Back then the number looked to be above 70.

    Now, I'm not too far away from the number, I'm beginning to wonder........ do I really WANT to live forever?
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  12. Funny you say that Rus Ler. On one of the many times he thanked me I told him it's because "we are brothers (as riders), it's what we do. It's just that you're a much older brother!" :D

    Meeting Bill has truly been an inspirational experience for me. Changed my whole concept of age. If Bill at 87 and "Old Jack" at 90 can still be fanging around the hills, then why can't all of us aspire to do the same? Too many people "settle in" at a certain age and go quietly into their twilight years.

    Yeah, well if Bill can fight it.....so can I :finger:

    Challenge Accepted!
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  13. I ride with a group in the Hills ,, one of the lead riders is 74 is and our oldest rider Frank is 89 in March next year . Frank rides everywhere he doesnt have a car and commutes from the Mornington peninsula to see he daughters in Melbourne a few times a week ,, he only riding a little Soozook 250 cos he is only about 4 foot nothing tall , so there is plenty of riding left in my not so young body . On our SUnday arvo rides he comes upto Emerald then completes most of our rides before heading off home . Usually rides with his son along on Blackbird .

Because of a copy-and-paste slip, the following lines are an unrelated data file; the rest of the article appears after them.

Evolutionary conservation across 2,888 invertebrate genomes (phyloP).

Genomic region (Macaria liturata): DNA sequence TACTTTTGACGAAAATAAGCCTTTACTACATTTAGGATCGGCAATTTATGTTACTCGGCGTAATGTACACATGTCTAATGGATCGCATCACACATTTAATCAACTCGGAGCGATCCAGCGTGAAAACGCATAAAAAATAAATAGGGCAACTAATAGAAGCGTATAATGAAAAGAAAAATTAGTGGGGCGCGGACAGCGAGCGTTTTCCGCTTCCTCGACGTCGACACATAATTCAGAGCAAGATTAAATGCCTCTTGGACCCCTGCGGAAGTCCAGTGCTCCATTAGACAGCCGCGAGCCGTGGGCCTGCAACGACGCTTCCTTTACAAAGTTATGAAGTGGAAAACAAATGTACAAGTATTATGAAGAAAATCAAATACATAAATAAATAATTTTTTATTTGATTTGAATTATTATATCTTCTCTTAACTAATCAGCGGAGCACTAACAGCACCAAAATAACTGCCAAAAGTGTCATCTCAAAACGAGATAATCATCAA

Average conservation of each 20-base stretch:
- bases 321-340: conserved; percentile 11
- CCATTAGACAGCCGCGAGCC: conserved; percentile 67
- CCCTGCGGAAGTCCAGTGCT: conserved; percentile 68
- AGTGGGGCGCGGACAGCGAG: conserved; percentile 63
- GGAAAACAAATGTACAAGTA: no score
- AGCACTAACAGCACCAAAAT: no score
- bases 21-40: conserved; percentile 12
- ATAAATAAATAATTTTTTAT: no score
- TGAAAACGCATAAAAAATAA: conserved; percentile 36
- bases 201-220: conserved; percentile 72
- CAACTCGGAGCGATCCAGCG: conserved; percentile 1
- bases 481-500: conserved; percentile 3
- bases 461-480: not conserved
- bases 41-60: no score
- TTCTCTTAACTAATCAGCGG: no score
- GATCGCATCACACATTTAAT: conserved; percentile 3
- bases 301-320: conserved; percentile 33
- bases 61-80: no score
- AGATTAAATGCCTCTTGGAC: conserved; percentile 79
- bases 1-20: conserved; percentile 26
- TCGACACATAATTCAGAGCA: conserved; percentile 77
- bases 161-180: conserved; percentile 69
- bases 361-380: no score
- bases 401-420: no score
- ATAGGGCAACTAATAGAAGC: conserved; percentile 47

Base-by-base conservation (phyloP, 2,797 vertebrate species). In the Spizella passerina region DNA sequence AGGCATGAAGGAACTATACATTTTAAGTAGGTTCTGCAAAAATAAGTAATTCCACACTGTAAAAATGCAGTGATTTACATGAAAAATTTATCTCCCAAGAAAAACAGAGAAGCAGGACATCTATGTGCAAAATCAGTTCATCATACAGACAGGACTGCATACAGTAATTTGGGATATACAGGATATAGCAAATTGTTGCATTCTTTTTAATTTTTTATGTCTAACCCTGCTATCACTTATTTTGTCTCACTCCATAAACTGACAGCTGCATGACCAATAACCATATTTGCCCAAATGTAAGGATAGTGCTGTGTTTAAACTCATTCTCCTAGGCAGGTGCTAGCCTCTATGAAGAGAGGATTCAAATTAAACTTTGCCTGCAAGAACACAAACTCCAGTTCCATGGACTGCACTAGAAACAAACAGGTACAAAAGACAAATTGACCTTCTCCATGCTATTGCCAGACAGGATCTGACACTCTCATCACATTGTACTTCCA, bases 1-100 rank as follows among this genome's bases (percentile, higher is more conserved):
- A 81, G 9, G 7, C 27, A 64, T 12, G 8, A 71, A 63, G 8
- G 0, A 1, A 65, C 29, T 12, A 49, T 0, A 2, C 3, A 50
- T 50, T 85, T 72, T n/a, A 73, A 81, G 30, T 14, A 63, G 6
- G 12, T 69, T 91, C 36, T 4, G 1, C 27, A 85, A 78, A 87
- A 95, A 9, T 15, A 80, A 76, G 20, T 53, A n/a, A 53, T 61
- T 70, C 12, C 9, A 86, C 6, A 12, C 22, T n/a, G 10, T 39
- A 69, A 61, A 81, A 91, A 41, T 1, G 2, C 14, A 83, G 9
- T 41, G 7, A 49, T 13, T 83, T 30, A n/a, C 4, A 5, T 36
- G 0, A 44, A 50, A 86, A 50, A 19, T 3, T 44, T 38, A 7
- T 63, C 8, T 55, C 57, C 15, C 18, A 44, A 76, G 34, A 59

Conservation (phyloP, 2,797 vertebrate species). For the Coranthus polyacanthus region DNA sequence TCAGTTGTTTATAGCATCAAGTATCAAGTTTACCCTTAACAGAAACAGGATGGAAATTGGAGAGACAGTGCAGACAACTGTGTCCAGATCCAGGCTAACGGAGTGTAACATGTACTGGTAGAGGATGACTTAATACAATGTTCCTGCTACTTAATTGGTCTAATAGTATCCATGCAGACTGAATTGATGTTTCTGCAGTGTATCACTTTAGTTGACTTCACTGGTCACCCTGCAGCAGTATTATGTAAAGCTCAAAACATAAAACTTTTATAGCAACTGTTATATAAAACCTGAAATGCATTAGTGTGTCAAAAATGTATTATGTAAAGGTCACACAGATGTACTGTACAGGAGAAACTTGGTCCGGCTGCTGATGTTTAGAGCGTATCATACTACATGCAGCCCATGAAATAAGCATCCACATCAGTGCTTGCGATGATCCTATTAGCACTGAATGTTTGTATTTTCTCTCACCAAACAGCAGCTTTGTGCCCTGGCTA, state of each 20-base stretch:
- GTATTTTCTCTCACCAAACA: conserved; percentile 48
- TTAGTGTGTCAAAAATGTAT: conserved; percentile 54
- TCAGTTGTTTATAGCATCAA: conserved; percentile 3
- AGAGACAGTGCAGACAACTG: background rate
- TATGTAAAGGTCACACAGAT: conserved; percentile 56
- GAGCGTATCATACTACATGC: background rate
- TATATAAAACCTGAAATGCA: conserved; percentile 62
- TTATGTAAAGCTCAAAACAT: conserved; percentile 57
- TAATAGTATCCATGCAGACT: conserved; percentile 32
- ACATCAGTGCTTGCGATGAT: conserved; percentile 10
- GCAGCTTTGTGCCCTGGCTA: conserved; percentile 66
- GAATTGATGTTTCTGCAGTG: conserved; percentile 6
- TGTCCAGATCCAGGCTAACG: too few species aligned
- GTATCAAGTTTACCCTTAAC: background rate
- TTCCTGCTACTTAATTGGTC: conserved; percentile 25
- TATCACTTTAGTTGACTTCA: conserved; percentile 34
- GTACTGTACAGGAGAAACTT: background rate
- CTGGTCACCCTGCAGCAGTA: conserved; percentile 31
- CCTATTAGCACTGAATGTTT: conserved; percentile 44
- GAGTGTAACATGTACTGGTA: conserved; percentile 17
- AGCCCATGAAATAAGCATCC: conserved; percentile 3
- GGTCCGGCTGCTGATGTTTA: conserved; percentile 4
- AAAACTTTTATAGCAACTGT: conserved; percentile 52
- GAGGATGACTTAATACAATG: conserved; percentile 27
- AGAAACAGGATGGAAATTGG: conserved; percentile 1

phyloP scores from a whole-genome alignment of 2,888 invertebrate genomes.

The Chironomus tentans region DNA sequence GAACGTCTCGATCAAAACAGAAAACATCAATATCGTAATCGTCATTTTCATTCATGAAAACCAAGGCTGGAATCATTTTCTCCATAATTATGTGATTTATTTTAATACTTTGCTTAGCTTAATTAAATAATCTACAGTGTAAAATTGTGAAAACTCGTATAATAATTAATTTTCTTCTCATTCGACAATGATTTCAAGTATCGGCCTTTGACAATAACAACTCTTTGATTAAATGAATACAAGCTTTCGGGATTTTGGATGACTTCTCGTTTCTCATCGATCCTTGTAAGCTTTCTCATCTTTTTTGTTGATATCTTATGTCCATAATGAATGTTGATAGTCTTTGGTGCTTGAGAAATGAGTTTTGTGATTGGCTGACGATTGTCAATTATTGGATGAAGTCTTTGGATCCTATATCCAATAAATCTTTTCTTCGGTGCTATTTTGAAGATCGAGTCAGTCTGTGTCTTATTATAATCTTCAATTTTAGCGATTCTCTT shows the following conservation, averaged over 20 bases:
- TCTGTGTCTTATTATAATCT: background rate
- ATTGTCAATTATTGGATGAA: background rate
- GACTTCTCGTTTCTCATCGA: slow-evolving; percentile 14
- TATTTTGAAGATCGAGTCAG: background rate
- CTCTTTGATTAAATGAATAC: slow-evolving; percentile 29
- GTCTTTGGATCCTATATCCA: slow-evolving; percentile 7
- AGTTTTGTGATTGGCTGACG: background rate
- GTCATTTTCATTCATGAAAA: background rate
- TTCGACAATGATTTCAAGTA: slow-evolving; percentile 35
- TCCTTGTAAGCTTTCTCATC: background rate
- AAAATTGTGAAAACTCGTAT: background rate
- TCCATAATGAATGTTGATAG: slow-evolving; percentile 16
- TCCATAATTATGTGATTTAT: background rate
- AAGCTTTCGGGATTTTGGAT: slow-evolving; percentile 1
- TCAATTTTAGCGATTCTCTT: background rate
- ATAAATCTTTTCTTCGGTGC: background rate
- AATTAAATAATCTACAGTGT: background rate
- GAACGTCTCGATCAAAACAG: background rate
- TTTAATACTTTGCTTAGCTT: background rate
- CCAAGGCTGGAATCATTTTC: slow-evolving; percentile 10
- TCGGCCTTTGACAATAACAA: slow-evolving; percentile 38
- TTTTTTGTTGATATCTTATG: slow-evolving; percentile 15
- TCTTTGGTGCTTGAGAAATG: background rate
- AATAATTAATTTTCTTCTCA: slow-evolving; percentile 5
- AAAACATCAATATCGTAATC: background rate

14. I know that Grand Prix legend Jack Ahearn is well into his eighties & still rides on outings with the classic club up here on the Northern Rivers
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  15. Nice! Good to see people do still show respect!
  16. Fantastic story at 49 I'm just a young bloke I've got another 40yrs of riding yipee
  17. Cool story mate.
    I want to be just like him, but without the stroke.
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  18. awesome story I will keep a eye for him when next in the area(y)(y)
  19. Great story! No point stopping what you love doing as long as you feel up to it.

    When I went for my learners, the instructor was 82 or so I believe, he rode a Suzuki Boulevard every day to work as his wife drives his only car. He told me about a accident he had, had to have both his knees reconstructed. Doctors said he'd never ride again, but yet here he was.

    Best bit? When I went for my Ps test, the instructor's son had a motorcycle accident and the instructor had to leave early, so they called in the same old fella I went for my learners with. He rolled up on his immaculate boulevard and finished the lesson with us.
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  20. Great story & good on you for taking care of Bill. At 55 I was wondering how I'll go riding in 10 years or so. Hope I'll have as much get up & go as Bill. He is an inspiration.